Posts tagged ‘type 1 diabetes’
Henry Ford said it well: “Working together is success.” For biomedical researchers, this is especially true. The challenges they face often require expertise from multiple fields to find answers and solutions.
Scientists seeking cures for type 1 diabetes in particular must overcome biological, medical and technological barriers that make the disease particularly difficult to address. A breakthrough grant from The Leona M. and Harry B. Helmsley Charitable Trust will help.
Joyce Niland, Ph.D., the Edward and Estelle Alexander Chair in Information Sciences, is principal investigator on the three-year, $228,000 grant — the first obtained from the Helmsley Charitable Trust by a City of Hope investigator. It will support and encourage the attendance of diabetes researchers at annual Human Islet Cell Research Network (HIRN) conferences.
The HIRN was recently launched by the National Institute of Diabetes and Digestive and Kidney Diseases to understand how human beta cells — the cells in the pancreas that produce insulin — are lost in people with type 1 diabetes. Chief among the network’s objectives is to find innovative strategies to protect or replace functional beta cells in those living with the disease.
The network focuses on research that will lead to a greater understanding of the early stages of the type 1 diabetes disease process in humans. The grant from the trust will help make it easier for members to learn, collaborate and advance their work by providing opportunities for exchange of scientific ideas, fostering collaborations, generating additional joint projects and supporting junior investigators who may not otherwise be able to attend.
Diabetes affects nearly every organ in the body. In type 1 diabetes (previously called juvenile onset, or insulin-dependent, diabetes), its cause, and potentially its cure, can be found in the pancreas — home to islet cells which produce insulin, the hormone that enables the body to process sugar.
In people with type 1 diabetes — a lifelong condition — the body’s immune system attacks and kills the islet cells. Patients must inject themselves with insulin to control their blood sugar (known as glucose). Transplantation of healthy insulin-producing islet cells is the first step on the path to freedom from this constant struggle.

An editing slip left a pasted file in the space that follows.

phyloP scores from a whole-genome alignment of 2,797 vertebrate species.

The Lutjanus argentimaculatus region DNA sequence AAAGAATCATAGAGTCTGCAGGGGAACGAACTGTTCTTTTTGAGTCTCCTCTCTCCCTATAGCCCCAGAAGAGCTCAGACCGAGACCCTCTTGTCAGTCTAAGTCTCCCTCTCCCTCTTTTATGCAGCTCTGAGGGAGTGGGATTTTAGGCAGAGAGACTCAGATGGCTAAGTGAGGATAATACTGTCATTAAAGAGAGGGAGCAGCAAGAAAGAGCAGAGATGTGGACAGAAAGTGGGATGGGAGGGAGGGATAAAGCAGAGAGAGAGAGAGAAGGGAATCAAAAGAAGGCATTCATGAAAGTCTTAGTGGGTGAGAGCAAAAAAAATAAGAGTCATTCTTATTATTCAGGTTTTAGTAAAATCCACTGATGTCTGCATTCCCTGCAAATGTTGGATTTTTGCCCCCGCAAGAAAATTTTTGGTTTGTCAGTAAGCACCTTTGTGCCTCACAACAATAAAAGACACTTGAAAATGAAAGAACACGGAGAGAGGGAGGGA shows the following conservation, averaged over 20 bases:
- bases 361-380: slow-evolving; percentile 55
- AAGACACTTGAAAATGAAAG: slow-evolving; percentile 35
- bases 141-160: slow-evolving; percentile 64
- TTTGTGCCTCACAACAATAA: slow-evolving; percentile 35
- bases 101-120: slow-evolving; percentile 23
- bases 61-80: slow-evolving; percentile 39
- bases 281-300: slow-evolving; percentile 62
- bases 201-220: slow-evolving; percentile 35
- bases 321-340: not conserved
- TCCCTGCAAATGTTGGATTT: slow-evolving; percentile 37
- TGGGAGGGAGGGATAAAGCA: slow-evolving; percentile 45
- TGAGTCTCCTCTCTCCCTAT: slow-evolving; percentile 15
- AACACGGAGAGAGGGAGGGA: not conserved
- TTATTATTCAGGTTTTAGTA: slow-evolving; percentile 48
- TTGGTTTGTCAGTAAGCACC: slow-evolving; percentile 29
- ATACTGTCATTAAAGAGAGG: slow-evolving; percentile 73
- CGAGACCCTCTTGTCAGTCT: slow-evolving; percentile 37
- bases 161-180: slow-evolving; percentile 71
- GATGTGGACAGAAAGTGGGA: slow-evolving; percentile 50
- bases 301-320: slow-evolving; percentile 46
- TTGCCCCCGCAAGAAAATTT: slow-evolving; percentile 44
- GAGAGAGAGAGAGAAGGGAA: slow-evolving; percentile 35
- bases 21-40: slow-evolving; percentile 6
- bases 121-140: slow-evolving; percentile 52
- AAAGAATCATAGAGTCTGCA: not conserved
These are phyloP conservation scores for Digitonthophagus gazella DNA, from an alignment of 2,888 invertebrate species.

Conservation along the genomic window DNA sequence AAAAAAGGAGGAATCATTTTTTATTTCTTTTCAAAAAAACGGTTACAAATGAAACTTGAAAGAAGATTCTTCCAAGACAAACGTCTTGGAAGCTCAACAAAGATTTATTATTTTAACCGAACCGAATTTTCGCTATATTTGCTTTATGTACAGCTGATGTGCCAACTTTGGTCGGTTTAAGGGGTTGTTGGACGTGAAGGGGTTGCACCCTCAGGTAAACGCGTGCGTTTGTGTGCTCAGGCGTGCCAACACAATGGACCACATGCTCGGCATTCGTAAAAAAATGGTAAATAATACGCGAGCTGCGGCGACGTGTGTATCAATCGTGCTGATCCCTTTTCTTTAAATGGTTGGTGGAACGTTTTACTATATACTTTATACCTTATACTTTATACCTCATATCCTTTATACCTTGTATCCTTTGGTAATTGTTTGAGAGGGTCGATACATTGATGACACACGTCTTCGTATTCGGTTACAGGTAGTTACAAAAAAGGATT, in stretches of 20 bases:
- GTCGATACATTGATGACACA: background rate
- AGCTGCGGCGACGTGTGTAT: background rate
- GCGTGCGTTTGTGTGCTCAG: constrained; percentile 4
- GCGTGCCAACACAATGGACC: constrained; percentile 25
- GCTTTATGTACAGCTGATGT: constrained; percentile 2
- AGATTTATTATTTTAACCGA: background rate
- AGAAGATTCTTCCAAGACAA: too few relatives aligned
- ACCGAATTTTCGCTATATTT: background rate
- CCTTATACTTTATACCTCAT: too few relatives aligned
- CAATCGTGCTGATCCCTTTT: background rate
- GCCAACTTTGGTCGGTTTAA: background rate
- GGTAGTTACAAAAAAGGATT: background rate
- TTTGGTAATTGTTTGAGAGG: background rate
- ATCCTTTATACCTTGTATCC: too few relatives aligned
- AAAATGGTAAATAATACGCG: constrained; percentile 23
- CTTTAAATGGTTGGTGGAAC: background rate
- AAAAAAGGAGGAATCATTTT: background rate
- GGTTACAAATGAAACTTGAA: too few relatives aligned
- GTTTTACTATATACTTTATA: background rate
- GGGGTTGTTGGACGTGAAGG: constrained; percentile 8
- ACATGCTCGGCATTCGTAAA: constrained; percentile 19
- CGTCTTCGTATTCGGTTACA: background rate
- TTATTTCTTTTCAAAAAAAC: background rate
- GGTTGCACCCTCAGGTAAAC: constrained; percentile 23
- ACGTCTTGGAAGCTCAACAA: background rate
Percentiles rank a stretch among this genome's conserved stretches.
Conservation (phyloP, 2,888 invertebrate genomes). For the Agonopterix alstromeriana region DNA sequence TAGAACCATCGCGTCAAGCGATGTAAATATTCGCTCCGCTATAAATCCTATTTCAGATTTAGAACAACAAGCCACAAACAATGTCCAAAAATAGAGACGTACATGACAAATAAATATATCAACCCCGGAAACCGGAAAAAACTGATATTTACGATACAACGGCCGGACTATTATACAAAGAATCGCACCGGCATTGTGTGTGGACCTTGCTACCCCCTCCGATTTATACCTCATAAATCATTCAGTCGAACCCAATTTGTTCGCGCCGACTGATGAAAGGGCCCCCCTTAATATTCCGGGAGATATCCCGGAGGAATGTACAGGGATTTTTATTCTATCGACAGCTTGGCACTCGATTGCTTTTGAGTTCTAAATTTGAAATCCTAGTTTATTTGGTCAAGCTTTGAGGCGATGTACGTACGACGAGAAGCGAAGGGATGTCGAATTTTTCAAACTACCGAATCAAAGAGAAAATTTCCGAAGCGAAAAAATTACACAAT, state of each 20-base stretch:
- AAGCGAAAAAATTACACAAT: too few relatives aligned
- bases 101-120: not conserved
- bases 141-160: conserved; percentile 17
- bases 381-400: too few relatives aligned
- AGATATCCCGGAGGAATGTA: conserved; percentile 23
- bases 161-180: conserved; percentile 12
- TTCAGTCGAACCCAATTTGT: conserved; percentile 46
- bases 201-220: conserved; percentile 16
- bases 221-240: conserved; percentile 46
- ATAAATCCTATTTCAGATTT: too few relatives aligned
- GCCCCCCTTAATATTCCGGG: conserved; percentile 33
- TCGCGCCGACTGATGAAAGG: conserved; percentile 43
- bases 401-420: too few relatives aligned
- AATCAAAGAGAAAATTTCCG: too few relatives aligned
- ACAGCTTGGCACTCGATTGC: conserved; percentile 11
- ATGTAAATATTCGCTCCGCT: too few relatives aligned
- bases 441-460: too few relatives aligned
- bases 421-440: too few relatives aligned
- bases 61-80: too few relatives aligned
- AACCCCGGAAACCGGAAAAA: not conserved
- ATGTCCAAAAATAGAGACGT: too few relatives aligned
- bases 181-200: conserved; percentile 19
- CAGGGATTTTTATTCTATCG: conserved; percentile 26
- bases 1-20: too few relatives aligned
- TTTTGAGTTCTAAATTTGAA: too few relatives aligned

A leader in the field
Fouad Kandeel, M.D., Ph.D, chair of the Department of Clinical Diabetes, Endocrinology & Metabolism, was instrumental in launching City of Hope’s Islet Cell Transplantation Program. Since leading the first transplantation in 2004, he has pursued the safest and most effective methods of transplantation — using islet cells from donors — a far simpler procedure than transplantation of an entire pancreas.
As Kandeel works to perfect the protocols, or rules, for islet cell transplantation, he’s also working with other researchers and clinicians at City of Hope to create a comprehensive — potentially conclusive — approach to curing diabetes. » Continue Reading
City of Hope has a longstanding commitment to combating diabetes, a leading national and global health threat. Already, it’s scored some successes, from research that led to the development of synthetic human insulin – still used by millions of patients – to potentially lifesaving islet cell transplants.
Diabetes researchers here continue to push forward in the fields of epigenetics, immunology, developmental biology, translational medicine, obesity, nutrition and metabolism. A pioneer in translational research for diabetes, City of Hope serves as the West Coast’s leading center for islet cell therapy, and is a leader in epigenetics and molecular research. Its diabetes program is built on a rich history that started with its founder, Rachmiel Levine, M.D. He was the first scientist to describe the role of insulin in regulating glucose entry into the cell. That work led to an understanding of what’s now known as “insulin resistance,” the hallmark of type 2 diabetes.